These articles described the BA/PM professional, why we need such a professional, how the BA/PM position family and career path might be defined and what a professional development program might look like. This closing article focuses on the next steps that might be taken to bring the BA/PM professional into reality. In total then the seven articles lay out by example a blueprint for moving forward. Early in the 1990s, I had the opportunity to design, build and deploy a similar application for IT professionals. Many of the components of that application are analogs of the system I am proposing below. The technology is much more sophisticated now, but I have been there and done that. The following is my suggestion for the system that can provide for the career planning and professional development of BA/PM professionals. It is the logical consequence of the six previous articles.
A System to Prepare BA/PM Professionals
The project to design and develop this system will be a challenging project, but you already should have guessed that. Like every effective project manager, let’s begin this project with what I call a Project Overview Statement (POS). For the PMs this is similar to your PMBOK Project Charter. For the BAs this is similar to your BABOK Project Scope Statement. This POS will be the framework and guide for all project work to follow. For reference purposes, this project will be called the PDP Systems Design and Development Project. This article does not discuss deployment. Deployment of the PDP System is left for another project and is briefly mentioned below.
StatementThe POS is the first document that describes a proposed project. It is a high-level description of a business situation and what you propose to do about it. It is a one page document with five parts. I have used it for more than 40 years with great success. For the PDP Systems Design and Development Project here is my version of the five parts of the POS.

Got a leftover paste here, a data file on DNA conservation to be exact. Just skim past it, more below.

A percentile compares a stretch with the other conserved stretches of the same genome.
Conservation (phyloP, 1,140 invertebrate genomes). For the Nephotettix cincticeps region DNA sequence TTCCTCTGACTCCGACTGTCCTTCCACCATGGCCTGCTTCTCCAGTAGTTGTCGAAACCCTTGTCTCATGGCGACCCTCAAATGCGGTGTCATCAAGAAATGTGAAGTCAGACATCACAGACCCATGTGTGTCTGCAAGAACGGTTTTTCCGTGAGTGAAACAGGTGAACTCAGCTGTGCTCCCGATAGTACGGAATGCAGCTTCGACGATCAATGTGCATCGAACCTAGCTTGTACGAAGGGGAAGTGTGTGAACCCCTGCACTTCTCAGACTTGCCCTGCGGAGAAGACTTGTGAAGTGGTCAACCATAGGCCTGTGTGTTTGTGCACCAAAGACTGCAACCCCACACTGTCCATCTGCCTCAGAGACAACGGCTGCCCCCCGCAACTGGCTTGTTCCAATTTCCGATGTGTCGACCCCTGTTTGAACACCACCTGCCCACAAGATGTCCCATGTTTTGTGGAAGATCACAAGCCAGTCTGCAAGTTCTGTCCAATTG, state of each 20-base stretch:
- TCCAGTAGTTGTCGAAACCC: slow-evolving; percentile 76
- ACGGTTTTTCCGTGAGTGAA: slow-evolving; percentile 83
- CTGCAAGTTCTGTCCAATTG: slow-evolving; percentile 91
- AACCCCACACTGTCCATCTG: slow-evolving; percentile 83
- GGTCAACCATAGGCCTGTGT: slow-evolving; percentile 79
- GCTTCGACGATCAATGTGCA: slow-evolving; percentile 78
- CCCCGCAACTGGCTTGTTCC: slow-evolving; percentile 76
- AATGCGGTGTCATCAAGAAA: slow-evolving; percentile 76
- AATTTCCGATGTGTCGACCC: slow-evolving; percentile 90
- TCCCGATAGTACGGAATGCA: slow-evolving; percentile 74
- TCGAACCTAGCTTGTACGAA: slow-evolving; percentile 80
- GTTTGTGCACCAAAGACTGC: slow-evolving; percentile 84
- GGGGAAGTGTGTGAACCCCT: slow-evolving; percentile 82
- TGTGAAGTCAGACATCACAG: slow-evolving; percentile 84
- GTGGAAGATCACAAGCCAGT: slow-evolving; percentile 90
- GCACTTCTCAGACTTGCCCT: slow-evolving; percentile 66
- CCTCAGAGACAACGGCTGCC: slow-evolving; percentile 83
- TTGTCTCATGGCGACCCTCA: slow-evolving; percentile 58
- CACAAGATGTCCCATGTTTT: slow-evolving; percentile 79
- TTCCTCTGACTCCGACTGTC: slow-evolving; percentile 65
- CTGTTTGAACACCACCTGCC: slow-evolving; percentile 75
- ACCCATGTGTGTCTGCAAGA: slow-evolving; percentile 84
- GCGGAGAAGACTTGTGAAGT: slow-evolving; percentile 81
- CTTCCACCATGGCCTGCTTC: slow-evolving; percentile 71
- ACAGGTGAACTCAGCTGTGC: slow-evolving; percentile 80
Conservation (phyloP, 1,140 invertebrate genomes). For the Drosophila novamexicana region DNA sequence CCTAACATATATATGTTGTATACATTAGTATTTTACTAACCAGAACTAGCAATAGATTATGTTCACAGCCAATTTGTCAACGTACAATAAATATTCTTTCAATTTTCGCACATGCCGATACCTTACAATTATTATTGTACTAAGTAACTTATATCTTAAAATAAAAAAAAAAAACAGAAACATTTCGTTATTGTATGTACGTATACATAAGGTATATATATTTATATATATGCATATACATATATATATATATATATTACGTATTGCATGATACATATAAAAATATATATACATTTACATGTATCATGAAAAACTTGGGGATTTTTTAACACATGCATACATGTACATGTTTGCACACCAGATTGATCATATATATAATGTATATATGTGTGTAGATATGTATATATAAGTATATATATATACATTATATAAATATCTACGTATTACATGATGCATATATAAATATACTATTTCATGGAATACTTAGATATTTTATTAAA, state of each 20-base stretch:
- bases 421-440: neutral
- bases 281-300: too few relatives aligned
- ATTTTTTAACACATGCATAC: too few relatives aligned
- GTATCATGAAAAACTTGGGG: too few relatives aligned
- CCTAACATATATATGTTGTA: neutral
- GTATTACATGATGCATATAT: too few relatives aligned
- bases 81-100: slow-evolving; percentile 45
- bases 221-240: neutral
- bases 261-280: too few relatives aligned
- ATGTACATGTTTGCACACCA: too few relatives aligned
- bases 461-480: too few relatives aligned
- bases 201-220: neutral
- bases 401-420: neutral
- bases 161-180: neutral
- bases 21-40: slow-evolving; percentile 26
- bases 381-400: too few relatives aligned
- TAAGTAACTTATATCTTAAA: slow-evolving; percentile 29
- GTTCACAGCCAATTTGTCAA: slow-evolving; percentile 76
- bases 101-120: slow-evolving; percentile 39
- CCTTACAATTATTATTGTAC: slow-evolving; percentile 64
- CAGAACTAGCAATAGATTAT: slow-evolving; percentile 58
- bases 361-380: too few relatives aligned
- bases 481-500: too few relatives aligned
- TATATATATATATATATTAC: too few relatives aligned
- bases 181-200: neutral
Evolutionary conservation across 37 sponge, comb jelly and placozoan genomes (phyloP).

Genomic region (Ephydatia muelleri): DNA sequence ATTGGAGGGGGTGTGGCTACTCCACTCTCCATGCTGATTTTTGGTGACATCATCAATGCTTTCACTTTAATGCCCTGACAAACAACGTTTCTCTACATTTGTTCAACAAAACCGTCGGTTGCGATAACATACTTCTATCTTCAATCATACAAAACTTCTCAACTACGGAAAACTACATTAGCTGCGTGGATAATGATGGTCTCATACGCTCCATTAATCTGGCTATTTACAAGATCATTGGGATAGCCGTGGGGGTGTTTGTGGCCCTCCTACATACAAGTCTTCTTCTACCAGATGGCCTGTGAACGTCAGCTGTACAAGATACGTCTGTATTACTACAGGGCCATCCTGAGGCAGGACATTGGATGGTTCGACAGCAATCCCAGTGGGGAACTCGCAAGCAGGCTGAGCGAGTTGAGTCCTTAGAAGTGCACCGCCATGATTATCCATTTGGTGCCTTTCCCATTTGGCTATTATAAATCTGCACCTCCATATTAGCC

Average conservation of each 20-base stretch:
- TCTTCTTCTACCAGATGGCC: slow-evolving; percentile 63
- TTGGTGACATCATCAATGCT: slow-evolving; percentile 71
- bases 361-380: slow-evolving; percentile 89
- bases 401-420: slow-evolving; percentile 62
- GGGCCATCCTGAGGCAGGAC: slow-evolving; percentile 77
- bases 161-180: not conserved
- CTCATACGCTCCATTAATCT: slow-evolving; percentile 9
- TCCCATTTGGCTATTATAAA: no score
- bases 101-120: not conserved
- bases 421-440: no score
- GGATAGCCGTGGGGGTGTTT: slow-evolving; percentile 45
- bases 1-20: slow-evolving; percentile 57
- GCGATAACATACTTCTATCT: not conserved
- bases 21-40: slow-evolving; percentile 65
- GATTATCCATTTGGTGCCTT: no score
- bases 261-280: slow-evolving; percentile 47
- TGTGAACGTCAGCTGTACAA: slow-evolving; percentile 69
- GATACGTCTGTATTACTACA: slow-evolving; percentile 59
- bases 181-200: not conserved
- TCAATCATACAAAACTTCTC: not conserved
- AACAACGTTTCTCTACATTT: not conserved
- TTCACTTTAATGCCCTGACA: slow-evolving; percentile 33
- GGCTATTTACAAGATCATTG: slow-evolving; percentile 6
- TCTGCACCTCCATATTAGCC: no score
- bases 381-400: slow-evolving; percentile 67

The project landscape is changing. Complexity and uncertainty dominate. Only rarely can requirements be completely defined and documented at the outset. An agile approach to these projects is highly recommended. To be effective in managing these projects the agile project manager must be fully skilled in both project management and business analysis.
Design and develop an internet-based career planning and professional development system to prepare professionals to be both project managers and business analysts at all levels of skill and competency so that they are fully capable of successfully managing projects at all levels of complexity and uncertainty. This new professional is called a BA/PM professional.
- Define the BA/PM position family
- Define the BA/PM career paths
- Identify the skills and competencies required of the BA/PM professional
- Establish the minimum skill/competency proficiency profile of each BA/PM professional
- Define the internet-based Professional Development Program (PDP)
- Design the skill and competency assessment tools portfolio
- Design the career planning module
- Design the professional development module
- Design the integrated PDP System
- Develop the integrated PDP System
- Document the integrated PDP System
- The PDP System will be a thin client internet-based system
- The PDP System will be ready for deployment within 12 months of starting the project
- The PDP System will be parameter-driven and fully support user definable PM and BA position families, career paths and skill/competency profiles
- Using the PDP System will not require any training – it will be intuitive.
- The PDP System will not have a User Guide.
Assumptions, Risks, Obstacles
- The need for a BA/PM professional will not be acceptable to the entire BA and PM communities
- The project will be co-managed by a representative from the PM community and a representative from the BA community
- Qualified technical resources will be made available when needed to design and build the PDP System
- The BA and PM communities will be honest participants in reviewing and commenting on the PDP System
- An agile project management approach will successfully deliver the PDP System
- A sponsor can be found to financially support the project
Suggested High-level Work Breakdown Structure
Once the POS has been approved by representatives from both the BA and PM communities detailed project planning can begin. A high-level work breakdown structure might look something like the following:
Phase I Scoping the PDP System
- Describe the PDP System Task Force purpose and membership
- Recruit the PDP System Task Force members